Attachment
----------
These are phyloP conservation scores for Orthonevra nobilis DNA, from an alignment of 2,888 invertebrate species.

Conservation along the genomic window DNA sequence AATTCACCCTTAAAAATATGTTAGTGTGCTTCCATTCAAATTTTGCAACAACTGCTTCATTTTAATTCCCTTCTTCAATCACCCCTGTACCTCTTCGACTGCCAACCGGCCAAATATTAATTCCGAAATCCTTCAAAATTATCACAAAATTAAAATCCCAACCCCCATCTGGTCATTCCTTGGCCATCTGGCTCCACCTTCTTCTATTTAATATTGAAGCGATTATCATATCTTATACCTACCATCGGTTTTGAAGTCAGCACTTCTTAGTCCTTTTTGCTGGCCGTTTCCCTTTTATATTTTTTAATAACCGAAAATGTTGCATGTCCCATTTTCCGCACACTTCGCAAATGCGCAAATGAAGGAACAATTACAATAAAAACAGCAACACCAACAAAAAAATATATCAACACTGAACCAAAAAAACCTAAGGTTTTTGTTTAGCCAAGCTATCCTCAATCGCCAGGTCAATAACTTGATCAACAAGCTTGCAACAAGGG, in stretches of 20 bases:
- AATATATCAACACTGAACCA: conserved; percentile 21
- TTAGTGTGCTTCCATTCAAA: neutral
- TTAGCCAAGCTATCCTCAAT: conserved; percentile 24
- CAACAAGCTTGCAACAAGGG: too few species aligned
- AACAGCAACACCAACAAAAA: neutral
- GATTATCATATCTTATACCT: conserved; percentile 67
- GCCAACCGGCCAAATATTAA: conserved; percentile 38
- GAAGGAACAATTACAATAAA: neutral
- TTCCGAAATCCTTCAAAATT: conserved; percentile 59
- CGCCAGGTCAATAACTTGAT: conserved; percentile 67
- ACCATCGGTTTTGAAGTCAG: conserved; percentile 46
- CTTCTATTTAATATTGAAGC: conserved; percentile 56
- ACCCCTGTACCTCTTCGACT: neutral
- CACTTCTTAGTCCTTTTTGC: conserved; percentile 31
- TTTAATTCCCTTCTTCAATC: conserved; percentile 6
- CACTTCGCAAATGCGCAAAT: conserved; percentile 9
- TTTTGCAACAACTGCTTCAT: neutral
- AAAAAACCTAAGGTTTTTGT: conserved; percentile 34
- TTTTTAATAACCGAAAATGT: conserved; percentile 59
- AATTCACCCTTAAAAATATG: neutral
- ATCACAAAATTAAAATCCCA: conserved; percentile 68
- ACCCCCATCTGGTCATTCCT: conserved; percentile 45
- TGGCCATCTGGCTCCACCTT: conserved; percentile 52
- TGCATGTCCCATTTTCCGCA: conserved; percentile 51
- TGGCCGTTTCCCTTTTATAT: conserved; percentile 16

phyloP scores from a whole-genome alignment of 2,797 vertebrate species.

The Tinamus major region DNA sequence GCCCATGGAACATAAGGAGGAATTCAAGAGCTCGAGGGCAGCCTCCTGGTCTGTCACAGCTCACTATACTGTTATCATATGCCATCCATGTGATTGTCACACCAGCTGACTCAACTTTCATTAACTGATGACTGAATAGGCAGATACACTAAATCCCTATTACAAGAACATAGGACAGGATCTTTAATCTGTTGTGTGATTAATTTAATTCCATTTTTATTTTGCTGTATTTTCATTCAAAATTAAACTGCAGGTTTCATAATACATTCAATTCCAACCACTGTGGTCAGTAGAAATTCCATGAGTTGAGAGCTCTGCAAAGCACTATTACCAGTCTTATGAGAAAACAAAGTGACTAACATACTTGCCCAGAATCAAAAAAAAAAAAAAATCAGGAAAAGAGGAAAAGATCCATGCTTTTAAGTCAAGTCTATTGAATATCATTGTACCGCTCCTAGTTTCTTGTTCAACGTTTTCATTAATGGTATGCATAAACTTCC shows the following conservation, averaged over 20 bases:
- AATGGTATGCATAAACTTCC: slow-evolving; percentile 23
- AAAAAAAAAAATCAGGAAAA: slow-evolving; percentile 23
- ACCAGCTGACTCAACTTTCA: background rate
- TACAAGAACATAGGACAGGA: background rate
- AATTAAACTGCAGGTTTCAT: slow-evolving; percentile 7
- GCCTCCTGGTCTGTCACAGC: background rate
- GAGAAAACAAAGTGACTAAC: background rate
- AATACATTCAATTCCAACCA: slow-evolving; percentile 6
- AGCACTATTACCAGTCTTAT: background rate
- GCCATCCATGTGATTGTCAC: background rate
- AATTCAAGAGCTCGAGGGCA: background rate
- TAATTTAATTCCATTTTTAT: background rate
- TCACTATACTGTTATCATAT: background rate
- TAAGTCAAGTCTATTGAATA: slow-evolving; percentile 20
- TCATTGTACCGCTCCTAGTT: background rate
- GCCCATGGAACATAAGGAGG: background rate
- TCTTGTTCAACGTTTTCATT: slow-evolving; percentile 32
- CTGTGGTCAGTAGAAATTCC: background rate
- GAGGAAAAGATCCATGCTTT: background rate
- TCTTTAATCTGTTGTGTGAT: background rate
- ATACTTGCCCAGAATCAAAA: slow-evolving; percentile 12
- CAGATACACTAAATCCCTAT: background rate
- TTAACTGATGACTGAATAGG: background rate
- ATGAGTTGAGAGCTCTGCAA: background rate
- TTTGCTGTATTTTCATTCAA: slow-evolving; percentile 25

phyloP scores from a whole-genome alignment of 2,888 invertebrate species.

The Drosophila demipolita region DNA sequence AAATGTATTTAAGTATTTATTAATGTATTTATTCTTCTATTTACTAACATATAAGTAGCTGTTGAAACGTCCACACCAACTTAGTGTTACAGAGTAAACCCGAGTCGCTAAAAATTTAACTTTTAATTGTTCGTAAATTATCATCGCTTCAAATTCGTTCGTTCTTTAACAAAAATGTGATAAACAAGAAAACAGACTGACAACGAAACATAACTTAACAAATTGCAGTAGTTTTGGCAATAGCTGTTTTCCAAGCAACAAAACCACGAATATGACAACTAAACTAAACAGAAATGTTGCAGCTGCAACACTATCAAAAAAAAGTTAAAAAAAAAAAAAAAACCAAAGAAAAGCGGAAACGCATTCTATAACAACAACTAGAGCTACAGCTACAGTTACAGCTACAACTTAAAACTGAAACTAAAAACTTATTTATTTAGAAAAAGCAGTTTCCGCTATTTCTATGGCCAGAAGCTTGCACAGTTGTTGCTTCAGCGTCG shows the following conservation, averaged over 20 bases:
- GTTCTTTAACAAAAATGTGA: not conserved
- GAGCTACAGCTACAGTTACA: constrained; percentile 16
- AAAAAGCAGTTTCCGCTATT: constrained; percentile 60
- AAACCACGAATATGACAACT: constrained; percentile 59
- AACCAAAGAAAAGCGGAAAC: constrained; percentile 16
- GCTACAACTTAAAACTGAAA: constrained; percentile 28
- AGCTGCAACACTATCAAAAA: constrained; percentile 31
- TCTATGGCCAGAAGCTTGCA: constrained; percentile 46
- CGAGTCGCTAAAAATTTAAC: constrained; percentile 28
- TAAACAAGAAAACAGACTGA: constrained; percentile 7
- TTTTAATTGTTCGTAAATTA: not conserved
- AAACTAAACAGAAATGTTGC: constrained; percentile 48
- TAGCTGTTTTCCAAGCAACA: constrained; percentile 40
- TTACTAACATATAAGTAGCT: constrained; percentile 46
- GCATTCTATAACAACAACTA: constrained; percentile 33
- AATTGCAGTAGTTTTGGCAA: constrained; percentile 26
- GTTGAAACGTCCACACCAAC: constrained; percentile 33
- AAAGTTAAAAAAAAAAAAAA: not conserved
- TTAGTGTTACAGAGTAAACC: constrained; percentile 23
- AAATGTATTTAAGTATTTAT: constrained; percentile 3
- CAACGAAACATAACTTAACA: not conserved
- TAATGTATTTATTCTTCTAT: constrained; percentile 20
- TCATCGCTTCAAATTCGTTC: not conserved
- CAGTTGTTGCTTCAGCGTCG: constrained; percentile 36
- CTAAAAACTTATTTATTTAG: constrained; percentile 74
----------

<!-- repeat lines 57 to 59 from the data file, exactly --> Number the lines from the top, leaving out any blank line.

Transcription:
- GTTCTTTAACAAAAATGTGA: not conserved
- GAGCTACAGCTACAGTTACA: constrained; percentile 16
- AAAAAGCAGTTTCCGCTATT: constrained; percentile 60